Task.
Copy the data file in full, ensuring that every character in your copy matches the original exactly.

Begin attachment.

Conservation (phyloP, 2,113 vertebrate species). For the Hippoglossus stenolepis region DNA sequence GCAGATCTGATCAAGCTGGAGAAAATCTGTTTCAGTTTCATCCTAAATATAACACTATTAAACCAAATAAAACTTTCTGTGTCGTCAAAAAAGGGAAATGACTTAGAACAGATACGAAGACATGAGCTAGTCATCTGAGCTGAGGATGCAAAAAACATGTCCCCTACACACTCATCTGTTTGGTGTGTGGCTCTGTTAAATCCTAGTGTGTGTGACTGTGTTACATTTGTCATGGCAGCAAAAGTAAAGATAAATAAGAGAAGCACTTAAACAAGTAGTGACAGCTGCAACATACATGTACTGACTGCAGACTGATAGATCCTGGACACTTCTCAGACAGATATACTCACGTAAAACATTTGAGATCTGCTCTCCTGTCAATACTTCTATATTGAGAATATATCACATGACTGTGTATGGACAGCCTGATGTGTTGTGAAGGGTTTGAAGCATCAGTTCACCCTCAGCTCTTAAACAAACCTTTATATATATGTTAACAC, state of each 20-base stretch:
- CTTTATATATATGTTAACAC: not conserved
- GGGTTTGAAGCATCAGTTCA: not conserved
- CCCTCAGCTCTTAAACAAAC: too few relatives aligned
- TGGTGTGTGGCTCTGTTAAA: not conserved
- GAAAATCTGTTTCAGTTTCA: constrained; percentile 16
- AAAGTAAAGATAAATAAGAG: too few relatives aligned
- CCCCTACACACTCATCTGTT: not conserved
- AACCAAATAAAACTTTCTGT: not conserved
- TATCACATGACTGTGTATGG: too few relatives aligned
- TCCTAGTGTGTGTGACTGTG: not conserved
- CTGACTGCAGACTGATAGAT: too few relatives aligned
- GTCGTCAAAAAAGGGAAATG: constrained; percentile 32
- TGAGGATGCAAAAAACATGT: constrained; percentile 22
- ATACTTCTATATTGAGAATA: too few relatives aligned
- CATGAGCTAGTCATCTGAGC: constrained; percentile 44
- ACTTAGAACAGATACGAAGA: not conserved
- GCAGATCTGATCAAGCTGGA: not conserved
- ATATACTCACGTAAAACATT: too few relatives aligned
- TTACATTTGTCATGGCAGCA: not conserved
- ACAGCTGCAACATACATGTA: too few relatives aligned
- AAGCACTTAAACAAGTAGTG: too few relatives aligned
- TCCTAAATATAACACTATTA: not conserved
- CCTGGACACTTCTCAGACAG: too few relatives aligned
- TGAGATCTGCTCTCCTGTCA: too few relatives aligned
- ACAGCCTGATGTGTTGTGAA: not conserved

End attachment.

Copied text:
Conservation (phyloP, 2,113 vertebrate species). For the Hippoglossus stenolepis region DNA sequence GCAGATCTGATCAAGCTGGAGAAAATCTGTTTCAGTTTCATCCTAAATATAACACTATTAAACCAAATAAAACTTTCTGTGTCGTCAAAAAAGGGAAATGACTTAGAACAGATACGAAGACATGAGCTAGTCATCTGAGCTGAGGATGCAAAAAACATGTCCCCTACACACTCATCTGTTTGGTGTGTGGCTCTGTTAAATCCTAGTGTGTGTGACTGTGTTACATTTGTCATGGCAGCAAAAGTAAAGATAAATAAGAGAAGCACTTAAACAAGTAGTGACAGCTGCAACATACATGTACTGACTGCAGACTGATAGATCCTGGACACTTCTCAGACAGATATACTCACGTAAAACATTTGAGATCTGCTCTCCTGTCAATACTTCTATATTGAGAATATATCACATGACTGTGTATGGACAGCCTGATGTGTTGTGAAGGGTTTGAAGCATCAGTTCACCCTCAGCTCTTAAACAAACCTTTATATATATGTTAACAC, state of each 20-base stretch:
- CTTTATATATATGTTAACAC: not conserved
- GGGTTTGAAGCATCAGTTCA: not conserved
- CCCTCAGCTCTTAAACAAAC: too few relatives aligned
- TGGTGTGTGGCTCTGTTAAA: not conserved
- GAAAATCTGTTTCAGTTTCA: constrained; percentile 16
- AAAGTAAAGATAAATAAGAG: too few relatives aligned
- CCCCTACACACTCATCTGTT: not conserved
- AACCAAATAAAACTTTCTGT: not conserved
- TATCACATGACTGTGTATGG: too few relatives aligned
- TCCTAGTGTGTGTGACTGTG: not conserved
- CTGACTGCAGACTGATAGAT: too few relatives aligned
- GTCGTCAAAAAAGGGAAATG: constrained; percentile 32
- TGAGGATGCAAAAAACATGT: constrained; percentile 22
- ATACTTCTATATTGAGAATA: too few relatives aligned
- CATGAGCTAGTCATCTGAGC: constrained; percentile 44
- ACTTAGAACAGATACGAAGA: not conserved
- GCAGATCTGATCAAGCTGGA: not conserved
- ATATACTCACGTAAAACATT: too few relatives aligned
- TTACATTTGTCATGGCAGCA: not conserved
- ACAGCTGCAACATACATGTA: too few relatives aligned
- AAGCACTTAAACAAGTAGTG: too few relatives aligned
- TCCTAAATATAACACTATTA: not conserved
- CCTGGACACTTCTCAGACAG: too few relatives aligned
- TGAGATCTGCTCTCCTGTCA: too few relatives aligned
- ACAGCCTGATGTGTTGTGAA: not conserved